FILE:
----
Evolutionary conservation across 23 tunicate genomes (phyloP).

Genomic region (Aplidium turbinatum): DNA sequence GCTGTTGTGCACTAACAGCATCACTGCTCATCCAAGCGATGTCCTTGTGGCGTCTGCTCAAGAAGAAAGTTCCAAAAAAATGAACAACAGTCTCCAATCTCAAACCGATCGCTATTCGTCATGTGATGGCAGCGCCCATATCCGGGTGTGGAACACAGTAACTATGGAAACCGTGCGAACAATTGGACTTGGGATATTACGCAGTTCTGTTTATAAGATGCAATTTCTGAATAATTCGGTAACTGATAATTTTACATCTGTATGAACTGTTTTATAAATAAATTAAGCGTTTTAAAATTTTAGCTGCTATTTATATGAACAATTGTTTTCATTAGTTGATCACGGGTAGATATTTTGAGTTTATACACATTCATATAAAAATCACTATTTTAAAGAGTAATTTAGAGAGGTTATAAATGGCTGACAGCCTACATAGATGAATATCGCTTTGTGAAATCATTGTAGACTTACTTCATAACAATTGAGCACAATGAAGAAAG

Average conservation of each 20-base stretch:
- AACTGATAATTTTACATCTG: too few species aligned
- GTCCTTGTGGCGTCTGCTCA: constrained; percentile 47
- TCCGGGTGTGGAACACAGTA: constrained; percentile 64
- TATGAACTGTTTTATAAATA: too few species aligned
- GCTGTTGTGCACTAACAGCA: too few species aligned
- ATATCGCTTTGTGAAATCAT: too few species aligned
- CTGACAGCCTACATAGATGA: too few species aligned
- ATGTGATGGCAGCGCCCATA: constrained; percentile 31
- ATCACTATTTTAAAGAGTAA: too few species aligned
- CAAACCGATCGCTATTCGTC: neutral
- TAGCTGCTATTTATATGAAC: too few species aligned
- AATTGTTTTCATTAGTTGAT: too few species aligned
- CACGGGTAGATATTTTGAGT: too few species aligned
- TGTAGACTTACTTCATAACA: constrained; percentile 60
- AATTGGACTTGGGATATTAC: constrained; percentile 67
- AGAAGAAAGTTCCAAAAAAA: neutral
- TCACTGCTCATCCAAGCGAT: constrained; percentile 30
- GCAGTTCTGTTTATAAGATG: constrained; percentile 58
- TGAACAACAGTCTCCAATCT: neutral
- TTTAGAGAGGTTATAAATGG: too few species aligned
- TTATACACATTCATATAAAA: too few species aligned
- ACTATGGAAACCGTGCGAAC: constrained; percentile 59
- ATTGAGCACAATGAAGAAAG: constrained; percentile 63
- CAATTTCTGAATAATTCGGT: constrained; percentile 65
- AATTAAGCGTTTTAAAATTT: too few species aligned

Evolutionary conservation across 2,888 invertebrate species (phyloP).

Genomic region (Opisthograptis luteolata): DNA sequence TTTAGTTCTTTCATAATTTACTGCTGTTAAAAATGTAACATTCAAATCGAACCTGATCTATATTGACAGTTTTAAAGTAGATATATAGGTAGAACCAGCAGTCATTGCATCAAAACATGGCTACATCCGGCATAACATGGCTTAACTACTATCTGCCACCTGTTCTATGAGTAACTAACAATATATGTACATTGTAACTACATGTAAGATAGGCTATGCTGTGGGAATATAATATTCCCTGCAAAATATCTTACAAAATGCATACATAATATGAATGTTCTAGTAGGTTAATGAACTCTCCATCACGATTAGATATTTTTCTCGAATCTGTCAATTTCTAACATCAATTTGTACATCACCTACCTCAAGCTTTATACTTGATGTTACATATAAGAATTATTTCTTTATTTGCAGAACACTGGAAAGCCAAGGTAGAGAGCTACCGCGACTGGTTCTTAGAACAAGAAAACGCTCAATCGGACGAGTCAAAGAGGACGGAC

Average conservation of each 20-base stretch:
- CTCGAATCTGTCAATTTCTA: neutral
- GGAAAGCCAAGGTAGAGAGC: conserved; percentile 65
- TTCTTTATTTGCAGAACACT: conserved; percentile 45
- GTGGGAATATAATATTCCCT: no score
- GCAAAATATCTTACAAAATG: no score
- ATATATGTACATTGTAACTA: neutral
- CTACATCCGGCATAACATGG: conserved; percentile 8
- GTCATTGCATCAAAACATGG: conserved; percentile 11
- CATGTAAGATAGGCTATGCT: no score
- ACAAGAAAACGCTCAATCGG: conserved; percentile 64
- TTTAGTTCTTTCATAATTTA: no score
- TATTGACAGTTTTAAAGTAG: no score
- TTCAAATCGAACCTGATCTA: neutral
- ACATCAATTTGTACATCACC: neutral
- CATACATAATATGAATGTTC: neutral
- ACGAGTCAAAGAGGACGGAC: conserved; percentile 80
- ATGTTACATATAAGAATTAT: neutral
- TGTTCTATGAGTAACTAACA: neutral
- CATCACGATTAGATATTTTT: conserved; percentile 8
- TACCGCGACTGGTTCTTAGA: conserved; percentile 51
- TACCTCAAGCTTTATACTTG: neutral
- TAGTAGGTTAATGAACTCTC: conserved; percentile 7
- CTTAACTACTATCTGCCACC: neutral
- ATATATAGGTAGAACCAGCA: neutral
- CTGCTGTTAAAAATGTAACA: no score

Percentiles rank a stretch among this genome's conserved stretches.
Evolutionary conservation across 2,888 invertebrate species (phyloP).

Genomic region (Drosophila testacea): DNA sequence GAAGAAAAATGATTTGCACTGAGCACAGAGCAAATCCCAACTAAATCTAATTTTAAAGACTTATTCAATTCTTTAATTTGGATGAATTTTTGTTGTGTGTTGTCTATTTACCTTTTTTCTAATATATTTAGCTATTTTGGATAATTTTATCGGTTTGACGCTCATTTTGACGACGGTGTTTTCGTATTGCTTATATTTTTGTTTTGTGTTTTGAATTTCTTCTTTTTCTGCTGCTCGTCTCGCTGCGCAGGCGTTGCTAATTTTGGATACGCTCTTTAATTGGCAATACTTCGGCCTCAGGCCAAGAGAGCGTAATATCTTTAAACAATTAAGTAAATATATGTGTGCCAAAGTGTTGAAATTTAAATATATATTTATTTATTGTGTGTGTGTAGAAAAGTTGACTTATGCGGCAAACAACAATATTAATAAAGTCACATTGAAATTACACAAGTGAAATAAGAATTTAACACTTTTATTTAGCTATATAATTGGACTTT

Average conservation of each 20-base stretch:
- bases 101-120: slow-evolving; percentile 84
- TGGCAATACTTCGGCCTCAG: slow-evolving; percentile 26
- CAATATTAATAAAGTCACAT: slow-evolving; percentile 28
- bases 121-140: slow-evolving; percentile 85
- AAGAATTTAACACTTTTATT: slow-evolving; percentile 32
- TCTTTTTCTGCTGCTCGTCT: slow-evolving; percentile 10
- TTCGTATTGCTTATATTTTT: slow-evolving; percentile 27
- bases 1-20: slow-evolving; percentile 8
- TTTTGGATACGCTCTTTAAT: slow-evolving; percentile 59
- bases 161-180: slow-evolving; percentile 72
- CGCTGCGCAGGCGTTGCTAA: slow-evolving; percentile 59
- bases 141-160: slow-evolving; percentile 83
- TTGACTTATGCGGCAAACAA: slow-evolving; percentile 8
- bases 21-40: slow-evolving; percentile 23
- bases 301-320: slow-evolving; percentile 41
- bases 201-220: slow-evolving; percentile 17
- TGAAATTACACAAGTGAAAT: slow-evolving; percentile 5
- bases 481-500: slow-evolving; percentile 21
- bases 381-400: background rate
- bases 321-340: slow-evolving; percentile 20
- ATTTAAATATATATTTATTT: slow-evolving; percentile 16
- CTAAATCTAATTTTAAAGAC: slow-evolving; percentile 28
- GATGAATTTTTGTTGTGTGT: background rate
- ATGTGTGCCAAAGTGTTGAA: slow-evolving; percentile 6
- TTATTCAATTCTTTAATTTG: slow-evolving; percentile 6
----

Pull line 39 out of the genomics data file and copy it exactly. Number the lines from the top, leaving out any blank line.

- GTCATTGCATCAAAACATGG: conserved; percentile 11